Black rage is appropriated not only in countries sharing a black Atlantic experience, but also in those whose sense of national identity emerged from the institution of slavery. For instance, the patriotism of Romanians is articulated as a response to the horror of being Roma. Like in the United States, white Romanians steal the rage of black bodies to increase the value of white bodies and property.

Take the highly circulated video of Floricica ‘the Dancer’, a Roma woman who angrily criticised the President at a political protest. In response, a new genre of memes and artistic commodities appeared as white Romanians shamed a black woman for breaking out of ‘the frame’5. As a fugitive, Floricica showed on her TV performance that she could break ‘the enclosure’ which the bodies of ex-slaves in Romania are relegated to6.

Can we wake up from this horror? Although black bodies are commodities, a new anti-racist politics is possible if black fugitives take the centre stage by speaking a language of rage which is hard to hear and translate in mainstream liberal codes. One becomes a fugitive when one unlearns the language and the logic of the global capitalists. As an example, sonic liberation is possible when the rules of the grammar move beyond the formal requirements of speaking a ‘proper’ language. In her improper ways, Floricica asked for a freedom that ‘any human being has a right to’7.

Photograph of Adia Victoria
Adia Victoria

In Howlin’ shame, Adia Victoria sings:

We need to talk about Addie Mae,
I seen her walking out the other day,
And I been watching that girl wilt away,
Bruised back, blisterin’,
There ain’t no end to her sufferin’,
And any good she had is gone to gray.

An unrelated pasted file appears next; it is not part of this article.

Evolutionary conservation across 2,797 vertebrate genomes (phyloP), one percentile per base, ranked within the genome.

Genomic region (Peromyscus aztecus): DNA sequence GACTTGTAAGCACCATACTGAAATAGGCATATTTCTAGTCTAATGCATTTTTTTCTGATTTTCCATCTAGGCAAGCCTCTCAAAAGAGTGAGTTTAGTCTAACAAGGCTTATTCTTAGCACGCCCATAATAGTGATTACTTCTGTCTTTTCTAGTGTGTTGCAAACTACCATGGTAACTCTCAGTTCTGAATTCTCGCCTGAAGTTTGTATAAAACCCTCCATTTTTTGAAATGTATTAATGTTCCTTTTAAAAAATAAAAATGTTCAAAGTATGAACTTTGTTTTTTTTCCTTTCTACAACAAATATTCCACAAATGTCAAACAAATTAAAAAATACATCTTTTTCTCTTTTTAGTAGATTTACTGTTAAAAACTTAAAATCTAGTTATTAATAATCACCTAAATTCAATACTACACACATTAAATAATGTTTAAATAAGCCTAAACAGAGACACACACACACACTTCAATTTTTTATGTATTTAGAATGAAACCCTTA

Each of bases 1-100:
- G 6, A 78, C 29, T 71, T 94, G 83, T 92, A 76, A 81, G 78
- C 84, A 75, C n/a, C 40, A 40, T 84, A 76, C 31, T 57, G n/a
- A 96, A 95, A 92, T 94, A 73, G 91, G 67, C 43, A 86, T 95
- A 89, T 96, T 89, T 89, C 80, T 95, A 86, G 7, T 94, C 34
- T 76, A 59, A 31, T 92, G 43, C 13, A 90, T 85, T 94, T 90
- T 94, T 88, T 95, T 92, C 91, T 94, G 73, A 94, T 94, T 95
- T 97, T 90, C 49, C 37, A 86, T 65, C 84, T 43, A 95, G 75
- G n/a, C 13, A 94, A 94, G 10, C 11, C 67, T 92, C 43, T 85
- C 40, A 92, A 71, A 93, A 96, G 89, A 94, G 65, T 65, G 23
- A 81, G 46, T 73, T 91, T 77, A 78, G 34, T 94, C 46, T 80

Like Floricica’s language, Adia Victoria is moving us affectively when we feel the shameful destruction of Addie Mae’s body. Horror is a genre that could awaken, but we need to learn ways of doing and feeling that are not known in a white imagination.

Photograph of Bogdan Popa

By Bogdan Popa

Bogdan Popa is Visiting Assistant Professor of Politics at Oberlin College. He has been published in the Annual Review of Critical Psychology. He has contributed chapters to books including Cosmopolitanism and the Legacies of Dissent edited by Tamara Caraus and Camil Alexandru Parvu (Routledge, 2014).  Shame is his first book.

Shame cover image


A Genealogy of Queer Practices in the 19th Century

Bogdan Popa
Published April 2017

Find out more…

1 Fred Moten, ‘Knowledge of Freedom’, CR: The New Centennial Review 4:2 (2004), p.278.
2 See in Fred Moten & Stefano Hearney, The Undercommons: Fugitive Planning and Black Study, New York: Minor Compositions, 2013.
3 See Fred Moten, ‘The Case of Blackness’, Criticism, Spring 2008, 50:2, p.179.
4 Moten, 2004, p. 278.
5 For modes of resistance against white frames, see Moten, 2004, 293.
6 See in The Undercommons where Moten and Harney talk about politics as the resistance to enclosure (18).
7 See Floricica’s statement: ‘Stop the meeting in Piața Victoriei, and from here… shame on you, every human being has the right to freedom, houa ‘ (my translation) (România TV, 5 February 2017).

Naomi Farmer
Naomi Farmer
Articles: 31